1. LOVE this. Love that tweet!

      I think the bias is evening out, and also hopefully the glass ceiling is at least beginning to crack, or I hope so anyway. It needs to. I bet your industry is a hard one to be in for biases too, but like you say sometimes it helps! :p


      1. I knew what I was getting into, so I was prepared for some of it. Ageism and a bias against those who actually want the opportunity to be moms as well as tech professionals has been more troubling.

        Liked by 1 person

      2. I meant so that they could do our work jobs for us while we got paid to stay home with the kids.

        And sure, eventually we’d be enslaved when our entire society was weakened by lack of work drive and human guided innovation, but those couple of months would be amazing

        Liked by 1 person

  7. “Just because we unconsciously link things, doesn’t mean we consciously act on them…we get things wrong, we’re all human.”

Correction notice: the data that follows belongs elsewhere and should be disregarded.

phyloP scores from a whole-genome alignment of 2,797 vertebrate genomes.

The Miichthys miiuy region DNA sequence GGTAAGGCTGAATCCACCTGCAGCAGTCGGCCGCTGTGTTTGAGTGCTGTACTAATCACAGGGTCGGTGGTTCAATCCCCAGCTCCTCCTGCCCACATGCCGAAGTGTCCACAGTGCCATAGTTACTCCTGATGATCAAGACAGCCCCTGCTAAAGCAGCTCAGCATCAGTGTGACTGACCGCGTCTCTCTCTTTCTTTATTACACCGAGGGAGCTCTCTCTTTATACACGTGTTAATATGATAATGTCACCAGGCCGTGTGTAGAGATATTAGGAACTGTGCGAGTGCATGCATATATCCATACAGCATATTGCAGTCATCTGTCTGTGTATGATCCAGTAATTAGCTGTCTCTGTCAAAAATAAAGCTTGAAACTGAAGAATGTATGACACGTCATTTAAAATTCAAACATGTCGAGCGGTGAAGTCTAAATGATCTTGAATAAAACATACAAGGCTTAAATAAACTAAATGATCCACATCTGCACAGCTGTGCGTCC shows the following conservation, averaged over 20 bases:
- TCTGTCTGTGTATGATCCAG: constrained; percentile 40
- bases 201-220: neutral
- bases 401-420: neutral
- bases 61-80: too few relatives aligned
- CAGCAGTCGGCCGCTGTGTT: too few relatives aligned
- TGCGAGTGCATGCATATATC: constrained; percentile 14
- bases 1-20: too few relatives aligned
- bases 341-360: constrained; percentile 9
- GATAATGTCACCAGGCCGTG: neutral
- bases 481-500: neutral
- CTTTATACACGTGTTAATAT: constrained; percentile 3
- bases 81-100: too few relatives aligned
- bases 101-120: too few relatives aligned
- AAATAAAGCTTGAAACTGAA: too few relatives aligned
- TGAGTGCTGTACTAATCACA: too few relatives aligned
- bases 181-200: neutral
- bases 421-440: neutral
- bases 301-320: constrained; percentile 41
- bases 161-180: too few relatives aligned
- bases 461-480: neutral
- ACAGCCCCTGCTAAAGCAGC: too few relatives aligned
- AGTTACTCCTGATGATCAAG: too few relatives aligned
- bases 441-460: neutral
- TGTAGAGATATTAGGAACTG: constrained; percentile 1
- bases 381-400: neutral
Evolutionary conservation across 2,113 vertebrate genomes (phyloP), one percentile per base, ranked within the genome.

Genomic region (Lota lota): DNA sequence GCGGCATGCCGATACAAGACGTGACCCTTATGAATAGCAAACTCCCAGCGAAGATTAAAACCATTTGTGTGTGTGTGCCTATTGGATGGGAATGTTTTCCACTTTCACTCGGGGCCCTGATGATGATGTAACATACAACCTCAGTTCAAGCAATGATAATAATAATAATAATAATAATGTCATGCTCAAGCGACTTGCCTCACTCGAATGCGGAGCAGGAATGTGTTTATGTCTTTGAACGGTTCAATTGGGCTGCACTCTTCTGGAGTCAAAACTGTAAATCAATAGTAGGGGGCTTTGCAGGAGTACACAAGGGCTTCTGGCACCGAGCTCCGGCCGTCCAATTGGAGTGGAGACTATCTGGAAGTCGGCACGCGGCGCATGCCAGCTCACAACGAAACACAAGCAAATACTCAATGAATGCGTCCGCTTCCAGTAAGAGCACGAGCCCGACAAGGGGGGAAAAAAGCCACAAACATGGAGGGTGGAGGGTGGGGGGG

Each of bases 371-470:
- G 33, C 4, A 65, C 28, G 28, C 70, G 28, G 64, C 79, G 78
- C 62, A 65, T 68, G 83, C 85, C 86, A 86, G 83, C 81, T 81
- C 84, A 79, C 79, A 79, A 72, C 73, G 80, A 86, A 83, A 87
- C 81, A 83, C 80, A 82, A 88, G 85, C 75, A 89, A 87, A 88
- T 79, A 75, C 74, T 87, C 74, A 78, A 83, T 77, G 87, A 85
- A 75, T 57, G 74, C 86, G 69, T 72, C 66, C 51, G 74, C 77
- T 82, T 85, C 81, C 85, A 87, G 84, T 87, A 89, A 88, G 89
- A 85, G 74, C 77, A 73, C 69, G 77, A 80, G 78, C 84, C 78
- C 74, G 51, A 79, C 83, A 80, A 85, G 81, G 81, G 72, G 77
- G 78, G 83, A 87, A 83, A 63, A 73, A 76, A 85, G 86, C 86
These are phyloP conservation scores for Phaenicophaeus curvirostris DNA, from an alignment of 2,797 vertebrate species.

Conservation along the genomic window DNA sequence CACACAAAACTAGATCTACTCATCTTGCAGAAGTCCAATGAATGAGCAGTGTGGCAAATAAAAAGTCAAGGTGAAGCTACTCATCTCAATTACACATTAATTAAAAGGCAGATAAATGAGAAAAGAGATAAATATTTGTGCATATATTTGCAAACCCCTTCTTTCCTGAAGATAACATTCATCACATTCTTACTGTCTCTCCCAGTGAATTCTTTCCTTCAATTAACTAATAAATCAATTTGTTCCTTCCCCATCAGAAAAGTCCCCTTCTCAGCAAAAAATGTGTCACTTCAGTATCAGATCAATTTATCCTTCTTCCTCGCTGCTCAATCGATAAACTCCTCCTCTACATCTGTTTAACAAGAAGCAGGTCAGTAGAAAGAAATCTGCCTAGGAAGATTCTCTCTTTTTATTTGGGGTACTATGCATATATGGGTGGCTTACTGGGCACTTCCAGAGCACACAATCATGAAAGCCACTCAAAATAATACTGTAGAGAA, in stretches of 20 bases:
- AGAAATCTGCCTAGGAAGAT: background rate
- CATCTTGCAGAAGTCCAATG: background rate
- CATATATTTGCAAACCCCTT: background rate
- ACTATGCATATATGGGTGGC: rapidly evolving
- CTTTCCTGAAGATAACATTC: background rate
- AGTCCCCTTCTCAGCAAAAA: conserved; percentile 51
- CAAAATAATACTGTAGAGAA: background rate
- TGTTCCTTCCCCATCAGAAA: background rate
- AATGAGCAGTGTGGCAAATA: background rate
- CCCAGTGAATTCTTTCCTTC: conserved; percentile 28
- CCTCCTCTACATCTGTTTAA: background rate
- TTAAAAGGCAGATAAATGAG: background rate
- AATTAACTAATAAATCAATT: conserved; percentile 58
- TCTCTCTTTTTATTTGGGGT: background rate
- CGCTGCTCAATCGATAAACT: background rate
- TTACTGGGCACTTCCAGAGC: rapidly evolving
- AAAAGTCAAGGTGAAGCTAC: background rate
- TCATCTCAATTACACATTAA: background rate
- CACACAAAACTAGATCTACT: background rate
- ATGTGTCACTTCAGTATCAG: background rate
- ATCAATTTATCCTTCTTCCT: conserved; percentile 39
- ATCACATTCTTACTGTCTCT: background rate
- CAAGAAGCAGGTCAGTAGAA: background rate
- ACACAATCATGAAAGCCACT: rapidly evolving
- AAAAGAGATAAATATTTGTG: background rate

Well said. You nailed it there.

    We’re all flawed and imperfect. But I think part of what truly makes us who we are is our actions when we discover something in ourselves that we are not proud of or that directly conflicts with how we perceive ourselves. Do we step up to the challenge, being cognizant of that “flaw” and strive to overcome it? Or do we shrug our shoulders, say “c’est la vie”, and ignore the opportunity to grow?

    Liked by 1 person

    1. Thank you Mike. 😀 Glad you agree. We are SO flawed, my god I know I am. I agree on your point too. It’s flight or fight syndrome to the core, when faced with difficult situations its our actions that define us. Thanks for commenting.


  8. We all have unconscious biases, Sacha. The key is to continually question our assumptions and maintain a sense of curiosity about people and the world. Those eye-opening moments are awesome because we can’t unknow them, and they change us for the better. Growth, growth, growth is a good thing! Great “edgy” stories and poems. What a treat 🙂

    Liked by 1 person